MT minimum output power | 10 kW | TST maximum capacity | 100 kWh |

GB heat production efficiency | 0.85 | TST minimum capacity | 0 kWh |

GB maximum thermal output power | 600 kW | TST maximum heat storage/release power | 50 kW |

GB minimum thermal output power | 0 kW | Maximum power purchased from the grid | 1000 kW |

BT charging efficiency | 0.95 | Minimum power purchased from the grid | 0 kW |

BT discharging efficiency | 0.95 | Maximum power of interruptible power load | ${L}_{DRE,\mathrm{intmax}}^{t}$ |

BT self-loss rate of electrical energy | 0.04 | Maximum power of shiftable power load | ${L}_{DRE,shf,out\mathrm{max}}^{t}$/${L}_{DRE,shf,in\mathrm{max}}^{t}$ |

BT maximum capacity | 100 kWh | Maximum indoor temperature | 26 |

BT minimum capacity | 0 kWh | Minimum indoor temperature | 18 |

BT maximum charging/discharging power | 50 kW | Optimum indoor temperature | 21 |

TST heat storing efficiency | 0.95 | Maximum adjustable temperature | T_{adj} |

Equipment | Operation and Maintenance Cost (RMB/kWh) | Equipment | Subsidy (RMB/kWh) |
---|---|---|---|

MT | 0.075 | BT | 0.01 |

GB | 0.08 | TST | 0.01 |

PV | 0.01 |

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**Figure 4.**The forecast curves of electric load, hot water load, PV output and outdoor temperature of the system on a typical winter day.

**Figure 5.**Energy optimization results without UDDSR response. (

**a**) Optimization results of electric bus; (

**b**) optimization results of heat bus.

**Figure 8.**Energy optimization results with UDDSR response. (

**a**) Optimization results of electric bus; (

**b**) optimization results of heat bus.

**Figure 9.**Comparison of electric and heat load before and after UDDSR. (

**a**) Comparison of electric load before and after response; (

**b**) comparison of heat load before and after response.

**Figure 12.**System energy optimization results with maximum uncertainty fluctuation ≤10%. (

**a**) Optimization results of electric bus; (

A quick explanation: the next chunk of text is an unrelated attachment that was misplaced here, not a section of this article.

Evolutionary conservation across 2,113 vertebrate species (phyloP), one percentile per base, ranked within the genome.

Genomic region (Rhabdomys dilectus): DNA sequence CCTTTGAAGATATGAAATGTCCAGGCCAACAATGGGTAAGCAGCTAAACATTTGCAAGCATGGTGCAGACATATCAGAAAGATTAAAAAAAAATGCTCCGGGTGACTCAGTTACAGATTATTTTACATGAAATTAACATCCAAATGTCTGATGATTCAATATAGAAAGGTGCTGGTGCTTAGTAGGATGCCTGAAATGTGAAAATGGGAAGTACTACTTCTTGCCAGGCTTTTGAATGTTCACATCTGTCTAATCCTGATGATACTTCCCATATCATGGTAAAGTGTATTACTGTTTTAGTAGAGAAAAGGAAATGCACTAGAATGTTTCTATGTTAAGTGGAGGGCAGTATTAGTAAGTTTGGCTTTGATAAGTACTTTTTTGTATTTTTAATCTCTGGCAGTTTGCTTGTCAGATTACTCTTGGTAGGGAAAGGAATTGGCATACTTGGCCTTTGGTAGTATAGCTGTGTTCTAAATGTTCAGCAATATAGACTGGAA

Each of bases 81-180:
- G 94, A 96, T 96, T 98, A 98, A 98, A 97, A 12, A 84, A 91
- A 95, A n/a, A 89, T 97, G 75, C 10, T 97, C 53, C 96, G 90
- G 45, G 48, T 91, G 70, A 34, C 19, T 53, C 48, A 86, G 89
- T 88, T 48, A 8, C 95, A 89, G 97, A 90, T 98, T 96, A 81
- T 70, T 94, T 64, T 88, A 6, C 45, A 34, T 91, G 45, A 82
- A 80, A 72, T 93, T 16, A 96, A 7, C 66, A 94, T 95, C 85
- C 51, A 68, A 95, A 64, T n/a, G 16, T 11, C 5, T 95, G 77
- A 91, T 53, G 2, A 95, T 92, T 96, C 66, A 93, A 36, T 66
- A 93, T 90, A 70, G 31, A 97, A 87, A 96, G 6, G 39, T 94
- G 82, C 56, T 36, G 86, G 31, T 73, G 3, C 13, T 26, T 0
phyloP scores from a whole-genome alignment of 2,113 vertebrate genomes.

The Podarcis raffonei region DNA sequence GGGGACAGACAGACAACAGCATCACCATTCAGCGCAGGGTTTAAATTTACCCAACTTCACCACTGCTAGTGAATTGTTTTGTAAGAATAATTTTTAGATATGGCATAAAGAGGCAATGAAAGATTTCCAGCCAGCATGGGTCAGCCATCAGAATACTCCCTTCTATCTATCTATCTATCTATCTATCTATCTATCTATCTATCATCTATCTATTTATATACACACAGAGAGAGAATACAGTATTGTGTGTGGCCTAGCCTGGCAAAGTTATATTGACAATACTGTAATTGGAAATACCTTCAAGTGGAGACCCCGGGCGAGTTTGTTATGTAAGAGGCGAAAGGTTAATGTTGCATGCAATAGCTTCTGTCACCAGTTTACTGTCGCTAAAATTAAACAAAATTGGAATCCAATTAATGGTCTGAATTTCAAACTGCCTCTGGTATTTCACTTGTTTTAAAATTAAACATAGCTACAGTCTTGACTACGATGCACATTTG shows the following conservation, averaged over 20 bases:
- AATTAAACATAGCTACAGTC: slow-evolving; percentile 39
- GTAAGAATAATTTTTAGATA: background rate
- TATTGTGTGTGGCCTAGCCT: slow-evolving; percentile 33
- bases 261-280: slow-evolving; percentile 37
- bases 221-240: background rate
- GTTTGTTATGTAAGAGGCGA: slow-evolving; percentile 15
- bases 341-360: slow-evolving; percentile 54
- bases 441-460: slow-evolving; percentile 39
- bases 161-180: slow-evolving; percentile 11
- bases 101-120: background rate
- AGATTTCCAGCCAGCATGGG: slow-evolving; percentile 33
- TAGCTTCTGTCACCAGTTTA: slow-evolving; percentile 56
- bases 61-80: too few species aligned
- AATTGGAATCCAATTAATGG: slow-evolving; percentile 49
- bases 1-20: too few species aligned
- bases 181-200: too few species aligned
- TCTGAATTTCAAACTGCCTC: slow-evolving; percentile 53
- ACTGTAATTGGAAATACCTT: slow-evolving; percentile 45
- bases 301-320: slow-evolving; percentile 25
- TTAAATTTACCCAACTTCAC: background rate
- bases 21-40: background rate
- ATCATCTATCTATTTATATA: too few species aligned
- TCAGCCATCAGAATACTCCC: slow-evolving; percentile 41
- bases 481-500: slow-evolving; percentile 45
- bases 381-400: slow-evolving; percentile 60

**b**) optimization results of heat bus.

**Figure 13.**Comparison of indoor heating temperature in different scenarios (con = 0.95, β = 1): (

**a**) maximum uncertainty fluctuation ≤5%; (

**b**) maximum uncertainty fluctuation ≤10%; (

**c**) maximum uncertainty fluctuation ≤15%; (

**d**) maximum uncertainty fluctuation >15% (about 50%).

**Figure 14.**The changes of expected cost of system operation with con and β (maximum uncertainty fluctuation ≤10%).

Before UDDSR | After UDDSR | Saving (%) | |
---|---|---|---|

Electricity purchasing cost (RMB) | 7344.90 | 6715.64 | 8.57% |

Gas purchasing cost (RMB) | 9153.34 | 9001.82 | 1.66% |

Operation and maintenance (RMB) | 1122.07 | 1108.60 | 1.20% |

Power load response compensation (RMB) | 0 | 205 | / |

Thermal load response compensation (RMB) | 0 | 45.49 | / |

BT subsidies (RMB) | 0 | 5.70 | |

Adjustable temperature (°C) | 0 | 1 | / |

Total cost (RMB) | 17,620.31 | 17,076.56 | 3.09% |

Scenarios | Before UDDSR | 1 | 2 | 3 | 4 |
---|---|---|---|---|---|

Maximum risk fluctuation | 0% | ≤5% | ≤10% | ≤15% | >15% |

Electricity purchasing cost (RMB) | 7344.90 | 6889.18 | 7293.46 | 8048.00 | 11529.32 |

Gas purchasing cost (RMB) | 9153.34 | 9208.27 | 9177.42 | 9338.93 | 9765.28 |

Power load response subsidies (RMB) | 0 | 203.25 | 200.87 | 196.98 | 183.88 |

Thermal load response subsidies (RMB) | 0 | 37.32 | 45.13 | 26.54 | 20.97 |

BT subsidies (RMB) | 0 | 5.70 | 5.70 | 5.71 | 5.93 |

Imbalance response penalty (yaun) | 0 | 3.77 | 8.81 | 17.21 | 46.23 |

Adjustable tmperature (°C) | 0 | 1 | 1 | 1 | 1 |

Total expected cost of operation (RMB) | 17,620.31 | 17,461.61 | 17,832.64 | 18,739.14 | 22,662.36 |

CVaR (RMB) | 0 | 4.13 | 5.21 | 17.45 | 41.01 |

Total cost savings ratio | / | 0.90% | −1.21% | −6.34% | −28.61% |

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## Share and Cite

**MDPI and ACS Style**

Li, Y.; Zhang, J.; Ma, Z.; Peng, Y.; Zhao, S.
An Energy Management Optimization Method for Community Integrated Energy System Based on User Dominated Demand Side Response. *Energies* **2021**, *14*, 4398.
https://doi.org/10.3390/en14154398

**AMA Style**

Li Y, Zhang J, Ma Z, Peng Y, Zhao S.
An Energy Management Optimization Method for Community Integrated Energy System Based on User Dominated Demand Side Response. *Energies*. 2021; 14(15):4398.
https://doi.org/10.3390/en14154398

**Chicago/Turabian Style**

Li, Yiqi, Jing Zhang, Zhoujun Ma, Yang Peng, and Shuwen Zhao.
2021. "An Energy Management Optimization Method for Community Integrated Energy System Based on User Dominated Demand Side Response" *Energies* 14, no. 15: 4398.
https://doi.org/10.3390/en14154398